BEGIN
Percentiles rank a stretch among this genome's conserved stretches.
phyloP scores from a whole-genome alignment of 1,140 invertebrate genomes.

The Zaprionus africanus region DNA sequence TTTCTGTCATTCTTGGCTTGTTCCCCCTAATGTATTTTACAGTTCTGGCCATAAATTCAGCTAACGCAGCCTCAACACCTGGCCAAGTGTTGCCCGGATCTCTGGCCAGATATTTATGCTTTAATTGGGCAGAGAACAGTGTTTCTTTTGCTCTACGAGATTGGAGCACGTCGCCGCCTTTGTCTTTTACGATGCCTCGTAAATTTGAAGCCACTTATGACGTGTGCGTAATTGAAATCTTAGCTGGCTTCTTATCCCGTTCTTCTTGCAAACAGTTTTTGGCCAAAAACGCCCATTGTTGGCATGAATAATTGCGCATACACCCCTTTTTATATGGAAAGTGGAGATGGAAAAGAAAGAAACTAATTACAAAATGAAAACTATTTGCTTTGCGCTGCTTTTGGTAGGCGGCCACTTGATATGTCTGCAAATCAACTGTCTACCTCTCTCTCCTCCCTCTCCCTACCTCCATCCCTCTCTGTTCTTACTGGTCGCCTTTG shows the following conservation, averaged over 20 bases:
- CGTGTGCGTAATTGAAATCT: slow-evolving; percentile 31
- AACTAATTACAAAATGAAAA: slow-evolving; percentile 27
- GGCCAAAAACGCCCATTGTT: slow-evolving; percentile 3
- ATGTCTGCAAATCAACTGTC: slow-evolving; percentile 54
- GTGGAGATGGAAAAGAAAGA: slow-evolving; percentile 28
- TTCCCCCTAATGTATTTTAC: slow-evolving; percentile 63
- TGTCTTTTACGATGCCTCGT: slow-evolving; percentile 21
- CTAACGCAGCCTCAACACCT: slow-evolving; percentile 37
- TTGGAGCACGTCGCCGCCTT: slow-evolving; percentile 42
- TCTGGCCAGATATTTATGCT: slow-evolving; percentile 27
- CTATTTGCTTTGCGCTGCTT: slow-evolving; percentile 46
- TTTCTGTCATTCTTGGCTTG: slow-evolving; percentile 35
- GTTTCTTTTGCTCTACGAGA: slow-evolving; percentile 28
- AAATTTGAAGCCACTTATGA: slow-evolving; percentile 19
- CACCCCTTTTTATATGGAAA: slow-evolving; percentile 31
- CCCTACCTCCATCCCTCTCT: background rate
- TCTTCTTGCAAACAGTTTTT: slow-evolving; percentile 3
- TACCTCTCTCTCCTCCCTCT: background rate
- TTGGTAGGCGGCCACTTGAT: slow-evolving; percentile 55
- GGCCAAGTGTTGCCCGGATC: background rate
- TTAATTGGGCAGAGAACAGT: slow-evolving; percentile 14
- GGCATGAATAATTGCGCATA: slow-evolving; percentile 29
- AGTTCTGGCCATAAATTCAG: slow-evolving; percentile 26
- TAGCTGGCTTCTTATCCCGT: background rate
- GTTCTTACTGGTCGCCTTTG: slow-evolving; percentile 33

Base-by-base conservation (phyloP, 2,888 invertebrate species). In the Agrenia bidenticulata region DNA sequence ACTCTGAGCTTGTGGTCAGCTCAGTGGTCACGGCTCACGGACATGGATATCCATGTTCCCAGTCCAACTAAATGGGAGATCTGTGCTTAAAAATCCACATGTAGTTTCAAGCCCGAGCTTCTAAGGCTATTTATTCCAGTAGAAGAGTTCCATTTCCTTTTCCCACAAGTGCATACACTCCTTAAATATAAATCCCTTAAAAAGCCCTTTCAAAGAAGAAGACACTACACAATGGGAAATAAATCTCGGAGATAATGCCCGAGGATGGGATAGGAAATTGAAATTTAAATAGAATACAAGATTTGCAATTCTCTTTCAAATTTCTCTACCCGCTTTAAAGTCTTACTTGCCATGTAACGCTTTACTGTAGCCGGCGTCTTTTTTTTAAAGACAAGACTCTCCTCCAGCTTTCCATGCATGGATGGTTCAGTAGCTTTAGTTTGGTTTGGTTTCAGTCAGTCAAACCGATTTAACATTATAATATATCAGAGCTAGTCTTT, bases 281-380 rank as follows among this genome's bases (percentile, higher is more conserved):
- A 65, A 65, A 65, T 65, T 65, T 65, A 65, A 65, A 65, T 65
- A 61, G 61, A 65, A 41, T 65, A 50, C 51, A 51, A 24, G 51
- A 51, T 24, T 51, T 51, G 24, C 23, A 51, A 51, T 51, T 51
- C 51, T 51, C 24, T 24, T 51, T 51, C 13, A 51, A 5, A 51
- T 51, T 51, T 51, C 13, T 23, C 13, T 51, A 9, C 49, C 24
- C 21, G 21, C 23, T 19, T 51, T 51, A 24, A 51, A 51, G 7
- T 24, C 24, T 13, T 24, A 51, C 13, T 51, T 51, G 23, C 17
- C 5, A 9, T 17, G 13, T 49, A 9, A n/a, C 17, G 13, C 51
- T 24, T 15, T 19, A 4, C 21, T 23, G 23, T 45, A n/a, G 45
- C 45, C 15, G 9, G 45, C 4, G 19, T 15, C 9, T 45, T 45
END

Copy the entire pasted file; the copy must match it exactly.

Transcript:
Percentiles rank a stretch among this genome's conserved stretches.
phyloP scores from a whole-genome alignment of 1,140 invertebrate genomes.

The Zaprionus africanus region DNA sequence TTTCTGTCATTCTTGGCTTGTTCCCCCTAATGTATTTTACAGTTCTGGCCATAAATTCAGCTAACGCAGCCTCAACACCTGGCCAAGTGTTGCCCGGATCTCTGGCCAGATATTTATGCTTTAATTGGGCAGAGAACAGTGTTTCTTTTGCTCTACGAGATTGGAGCACGTCGCCGCCTTTGTCTTTTACGATGCCTCGTAAATTTGAAGCCACTTATGACGTGTGCGTAATTGAAATCTTAGCTGGCTTCTTATCCCGTTCTTCTTGCAAACAGTTTTTGGCCAAAAACGCCCATTGTTGGCATGAATAATTGCGCATACACCCCTTTTTATATGGAAAGTGGAGATGGAAAAGAAAGAAACTAATTACAAAATGAAAACTATTTGCTTTGCGCTGCTTTTGGTAGGCGGCCACTTGATATGTCTGCAAATCAACTGTCTACCTCTCTCTCCTCCCTCTCCCTACCTCCATCCCTCTCTGTTCTTACTGGTCGCCTTTG shows the following conservation, averaged over 20 bases:
- CGTGTGCGTAATTGAAATCT: slow-evolving; percentile 31
- AACTAATTACAAAATGAAAA: slow-evolving; percentile 27
- GGCCAAAAACGCCCATTGTT: slow-evolving; percentile 3
- ATGTCTGCAAATCAACTGTC: slow-evolving; percentile 54
- GTGGAGATGGAAAAGAAAGA: slow-evolving; percentile 28
- TTCCCCCTAATGTATTTTAC: slow-evolving; percentile 63
- TGTCTTTTACGATGCCTCGT: slow-evolving; percentile 21
- CTAACGCAGCCTCAACACCT: slow-evolving; percentile 37
- TTGGAGCACGTCGCCGCCTT: slow-evolving; percentile 42
- TCTGGCCAGATATTTATGCT: slow-evolving; percentile 27
- CTATTTGCTTTGCGCTGCTT: slow-evolving; percentile 46
- TTTCTGTCATTCTTGGCTTG: slow-evolving; percentile 35
- GTTTCTTTTGCTCTACGAGA: slow-evolving; percentile 28
- AAATTTGAAGCCACTTATGA: slow-evolving; percentile 19
- CACCCCTTTTTATATGGAAA: slow-evolving; percentile 31
- CCCTACCTCCATCCCTCTCT: background rate
- TCTTCTTGCAAACAGTTTTT: slow-evolving; percentile 3
- TACCTCTCTCTCCTCCCTCT: background rate
- TTGGTAGGCGGCCACTTGAT: slow-evolving; percentile 55
- GGCCAAGTGTTGCCCGGATC: background rate
- TTAATTGGGCAGAGAACAGT: slow-evolving; percentile 14
- GGCATGAATAATTGCGCATA: slow-evolving; percentile 29
- AGTTCTGGCCATAAATTCAG: slow-evolving; percentile 26
- TAGCTGGCTTCTTATCCCGT: background rate
- GTTCTTACTGGTCGCCTTTG: slow-evolving; percentile 33

Base-by-base conservation (phyloP, 2,888 invertebrate species). In the Agrenia bidenticulata region DNA sequence ACTCTGAGCTTGTGGTCAGCTCAGTGGTCACGGCTCACGGACATGGATATCCATGTTCCCAGTCCAACTAAATGGGAGATCTGTGCTTAAAAATCCACATGTAGTTTCAAGCCCGAGCTTCTAAGGCTATTTATTCCAGTAGAAGAGTTCCATTTCCTTTTCCCACAAGTGCATACACTCCTTAAATATAAATCCCTTAAAAAGCCCTTTCAAAGAAGAAGACACTACACAATGGGAAATAAATCTCGGAGATAATGCCCGAGGATGGGATAGGAAATTGAAATTTAAATAGAATACAAGATTTGCAATTCTCTTTCAAATTTCTCTACCCGCTTTAAAGTCTTACTTGCCATGTAACGCTTTACTGTAGCCGGCGTCTTTTTTTTAAAGACAAGACTCTCCTCCAGCTTTCCATGCATGGATGGTTCAGTAGCTTTAGTTTGGTTTGGTTTCAGTCAGTCAAACCGATTTAACATTATAATATATCAGAGCTAGTCTTT, bases 281-380 rank as follows among this genome's bases (percentile, higher is more conserved):
- A 65, A 65, A 65, T 65, T 65, T 65, A 65, A 65, A 65, T 65
- A 61, G 61, A 65, A 41, T 65, A 50, C 51, A 51, A 24, G 51
- A 51, T 24, T 51, T 51, G 24, C 23, A 51, A 51, T 51, T 51
- C 51, T 51, C 24, T 24, T 51, T 51, C 13, A 51, A 5, A 51
- T 51, T 51, T 51, C 13, T 23, C 13, T 51, A 9, C 49, C 24
- C 21, G 21, C 23, T 19, T 51, T 51, A 24, A 51, A 51, G 7
- T 24, C 24, T 13, T 24, A 51, C 13, T 51, T 51, G 23, C 17
- C 5, A 9, T 17, G 13, T 49, A 9, A n/a, C 17, G 13, C 51
- T 24, T 15, T 19, A 4, C 21, T 23, G 23, T 45, A n/a, G 45
- C 45, C 15, G 9, G 45, C 4, G 19, T 15, C 9, T 45, T 45